Supreme Court to deliberate on Likud-Blue & White coalition deal today

Will Israeli Supreme Court strike down Likud-Blue & White coalition agreement - likely sending Israel to new elections - or greenlight deal?

Arutz Sheva Staff ,

Gantz and Netanyahu signing coalition deal
Gantz and Netanyahu signing coalition deal

The Israeli Supreme Court will deliberate Monday on the coalition deal signed by Prime Minister Binyamin Netanyahu and Blue and White party chairman Benny Gantz last month, with the viability of the planned unity government – and the possibility of a fourth election – hanging in the balance.

While the deal has yet to be formally adopted by the parties, the Supreme Court has already accepted petitions against the agreement, with hearings slated for Monday.

On Sunday, the court held hearings on the matter of Prime Minister Netanyahu’s ability to serve a new term as premier, while under indictment. Should the court rule against Netanyahu, it would likely lead to new elections – Israel’s fourth in a year and a half.

Similarly, if the court rules against any of the core provisions of the coalition deal between Netanyahu and Gantz, it would likely prevent the formation of a unity government and lead to new elections.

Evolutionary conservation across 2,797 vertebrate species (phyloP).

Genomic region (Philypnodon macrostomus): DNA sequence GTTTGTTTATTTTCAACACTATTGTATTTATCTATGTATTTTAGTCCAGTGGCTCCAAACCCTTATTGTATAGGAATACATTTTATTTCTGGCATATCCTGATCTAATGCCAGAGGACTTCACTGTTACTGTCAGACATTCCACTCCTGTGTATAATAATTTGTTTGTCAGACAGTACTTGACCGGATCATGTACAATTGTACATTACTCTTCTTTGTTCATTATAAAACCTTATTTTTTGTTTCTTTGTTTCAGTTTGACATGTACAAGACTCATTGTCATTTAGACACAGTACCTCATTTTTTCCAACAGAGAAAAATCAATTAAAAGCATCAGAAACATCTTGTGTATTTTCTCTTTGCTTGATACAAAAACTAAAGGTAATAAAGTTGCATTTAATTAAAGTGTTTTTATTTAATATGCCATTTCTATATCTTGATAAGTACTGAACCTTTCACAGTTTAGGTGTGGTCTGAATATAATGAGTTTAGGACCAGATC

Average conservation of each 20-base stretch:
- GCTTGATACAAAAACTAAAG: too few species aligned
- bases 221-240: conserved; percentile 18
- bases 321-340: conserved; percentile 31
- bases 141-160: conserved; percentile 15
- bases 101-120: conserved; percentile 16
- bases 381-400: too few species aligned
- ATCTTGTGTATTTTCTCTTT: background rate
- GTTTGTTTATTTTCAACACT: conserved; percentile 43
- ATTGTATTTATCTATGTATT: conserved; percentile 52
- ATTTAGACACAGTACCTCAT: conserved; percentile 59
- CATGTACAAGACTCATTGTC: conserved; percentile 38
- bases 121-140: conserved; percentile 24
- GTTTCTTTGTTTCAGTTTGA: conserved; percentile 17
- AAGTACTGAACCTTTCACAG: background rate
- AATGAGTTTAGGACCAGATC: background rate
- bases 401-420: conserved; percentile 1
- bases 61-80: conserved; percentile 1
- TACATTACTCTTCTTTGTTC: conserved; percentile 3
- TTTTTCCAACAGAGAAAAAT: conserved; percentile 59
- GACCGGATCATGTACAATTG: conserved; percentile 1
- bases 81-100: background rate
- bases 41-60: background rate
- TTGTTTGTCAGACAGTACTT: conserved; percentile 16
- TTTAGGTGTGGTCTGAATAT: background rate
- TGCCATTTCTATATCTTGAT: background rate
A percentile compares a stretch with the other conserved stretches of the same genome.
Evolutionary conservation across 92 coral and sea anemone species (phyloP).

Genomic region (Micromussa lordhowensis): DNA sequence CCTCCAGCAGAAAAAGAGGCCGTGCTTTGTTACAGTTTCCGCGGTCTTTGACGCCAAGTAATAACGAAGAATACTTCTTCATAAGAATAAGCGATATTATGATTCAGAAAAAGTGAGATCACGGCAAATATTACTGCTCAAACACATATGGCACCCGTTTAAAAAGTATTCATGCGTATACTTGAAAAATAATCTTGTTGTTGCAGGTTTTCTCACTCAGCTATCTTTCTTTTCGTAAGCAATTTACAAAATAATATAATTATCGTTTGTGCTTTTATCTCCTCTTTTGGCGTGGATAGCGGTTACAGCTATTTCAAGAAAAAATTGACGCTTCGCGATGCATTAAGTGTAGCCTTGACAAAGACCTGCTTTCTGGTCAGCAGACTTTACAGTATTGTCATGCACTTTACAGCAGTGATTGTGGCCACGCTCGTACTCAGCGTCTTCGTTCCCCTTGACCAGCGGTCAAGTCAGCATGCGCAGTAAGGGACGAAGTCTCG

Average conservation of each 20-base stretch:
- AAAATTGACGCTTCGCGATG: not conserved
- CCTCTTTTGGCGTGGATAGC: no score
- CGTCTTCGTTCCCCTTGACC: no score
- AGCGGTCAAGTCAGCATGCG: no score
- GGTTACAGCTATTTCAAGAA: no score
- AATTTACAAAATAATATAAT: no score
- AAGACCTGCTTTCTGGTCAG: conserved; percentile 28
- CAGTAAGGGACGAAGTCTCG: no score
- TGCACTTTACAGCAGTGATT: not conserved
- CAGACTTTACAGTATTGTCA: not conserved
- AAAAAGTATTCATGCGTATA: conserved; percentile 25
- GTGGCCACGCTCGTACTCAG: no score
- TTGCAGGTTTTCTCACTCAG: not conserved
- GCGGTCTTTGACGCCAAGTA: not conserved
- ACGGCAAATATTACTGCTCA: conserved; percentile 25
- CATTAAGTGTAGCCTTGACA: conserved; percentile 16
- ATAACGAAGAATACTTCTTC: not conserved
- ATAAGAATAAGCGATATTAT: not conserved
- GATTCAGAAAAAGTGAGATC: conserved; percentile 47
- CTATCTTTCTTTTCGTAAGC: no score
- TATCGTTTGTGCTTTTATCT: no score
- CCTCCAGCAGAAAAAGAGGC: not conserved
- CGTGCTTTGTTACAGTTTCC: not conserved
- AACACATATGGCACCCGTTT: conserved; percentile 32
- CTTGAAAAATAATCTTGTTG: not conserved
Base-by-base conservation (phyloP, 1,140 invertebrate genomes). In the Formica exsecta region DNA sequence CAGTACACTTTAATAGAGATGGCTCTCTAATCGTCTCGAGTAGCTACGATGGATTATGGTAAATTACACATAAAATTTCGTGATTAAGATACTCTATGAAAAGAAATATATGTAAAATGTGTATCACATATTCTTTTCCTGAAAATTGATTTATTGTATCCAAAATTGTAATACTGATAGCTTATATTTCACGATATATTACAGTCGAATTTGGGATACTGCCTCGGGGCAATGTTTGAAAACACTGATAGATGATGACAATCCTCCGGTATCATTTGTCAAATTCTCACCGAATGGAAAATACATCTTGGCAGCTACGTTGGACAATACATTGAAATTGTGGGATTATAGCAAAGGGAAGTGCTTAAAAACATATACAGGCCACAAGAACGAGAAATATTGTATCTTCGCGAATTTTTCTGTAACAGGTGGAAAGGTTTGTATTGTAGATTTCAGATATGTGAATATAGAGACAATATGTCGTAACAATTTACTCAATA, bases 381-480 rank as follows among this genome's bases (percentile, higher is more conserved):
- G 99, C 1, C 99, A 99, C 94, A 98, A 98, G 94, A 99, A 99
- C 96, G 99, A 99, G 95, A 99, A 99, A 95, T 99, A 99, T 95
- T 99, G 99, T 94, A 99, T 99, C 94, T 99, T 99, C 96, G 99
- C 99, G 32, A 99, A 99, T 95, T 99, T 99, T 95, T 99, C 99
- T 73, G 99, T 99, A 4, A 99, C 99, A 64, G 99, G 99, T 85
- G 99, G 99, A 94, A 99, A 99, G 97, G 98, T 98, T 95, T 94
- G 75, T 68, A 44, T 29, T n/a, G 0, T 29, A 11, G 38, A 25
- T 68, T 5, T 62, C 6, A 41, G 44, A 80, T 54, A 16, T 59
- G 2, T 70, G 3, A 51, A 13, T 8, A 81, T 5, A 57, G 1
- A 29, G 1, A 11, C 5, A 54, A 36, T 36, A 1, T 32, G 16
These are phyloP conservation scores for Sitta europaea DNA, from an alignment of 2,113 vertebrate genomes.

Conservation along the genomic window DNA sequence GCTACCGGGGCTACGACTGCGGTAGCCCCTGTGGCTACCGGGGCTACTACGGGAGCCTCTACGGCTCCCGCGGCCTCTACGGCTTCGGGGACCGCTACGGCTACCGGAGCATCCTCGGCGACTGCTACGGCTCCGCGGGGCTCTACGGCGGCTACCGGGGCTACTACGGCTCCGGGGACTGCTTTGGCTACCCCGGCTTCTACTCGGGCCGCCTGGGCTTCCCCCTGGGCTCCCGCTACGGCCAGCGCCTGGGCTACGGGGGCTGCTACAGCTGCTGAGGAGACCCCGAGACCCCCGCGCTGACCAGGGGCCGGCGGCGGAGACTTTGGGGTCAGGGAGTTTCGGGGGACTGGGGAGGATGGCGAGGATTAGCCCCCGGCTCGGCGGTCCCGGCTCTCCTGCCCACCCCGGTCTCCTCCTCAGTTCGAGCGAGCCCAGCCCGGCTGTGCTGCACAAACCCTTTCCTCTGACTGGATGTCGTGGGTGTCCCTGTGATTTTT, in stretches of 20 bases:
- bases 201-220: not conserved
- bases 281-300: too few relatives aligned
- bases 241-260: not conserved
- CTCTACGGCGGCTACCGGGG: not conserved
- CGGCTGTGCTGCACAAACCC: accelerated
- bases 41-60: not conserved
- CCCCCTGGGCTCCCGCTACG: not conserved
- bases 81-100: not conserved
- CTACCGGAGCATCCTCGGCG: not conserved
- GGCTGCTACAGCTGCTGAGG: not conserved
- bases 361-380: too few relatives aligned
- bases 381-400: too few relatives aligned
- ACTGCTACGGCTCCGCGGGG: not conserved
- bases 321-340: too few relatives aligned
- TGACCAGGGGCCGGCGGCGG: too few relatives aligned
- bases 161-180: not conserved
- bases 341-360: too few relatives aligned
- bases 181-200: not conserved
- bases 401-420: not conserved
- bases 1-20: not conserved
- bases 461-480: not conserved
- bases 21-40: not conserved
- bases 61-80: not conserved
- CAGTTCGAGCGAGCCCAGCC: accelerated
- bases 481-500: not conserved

The court will rule on a number of core provisions in the deal, including the creation of the position of ‘alternate premier’, which is to be held by Gantz during the first 18 months of the unity government, and by Netanyahu during the latter 18 months.

In addition, the court will hear arguments on the provision in the coalition deal requiring the passage of a modified version of the Norwegian Law. While the Norwegian Law permits ministers to resign from the Knesset to allow other members of the party’s list to serve as MKs – while providing ministers the ability to return to the Knesset if they lose their ministry – the modified Norwegian Law would enable ministers resigning from the Knesset to have their seat skip over members of the party list.

The modified Norwegian Law was proposed to ensure that the resignation of ministers for the Blue and White party does not lead to the inclusion of new MKs from the Yesh Atid faction, which ran on a joint list with Gantz.

Monday’s hearing comes just days before the Knesset’s mandate to elect a new prime minister expires this Thursday.

If no candidate receives the necessary 61 votes from the Knesset to be nominated for the premiership by Thursday, the President can extend the mandate – or permit it to expire, sending Israel to new elections.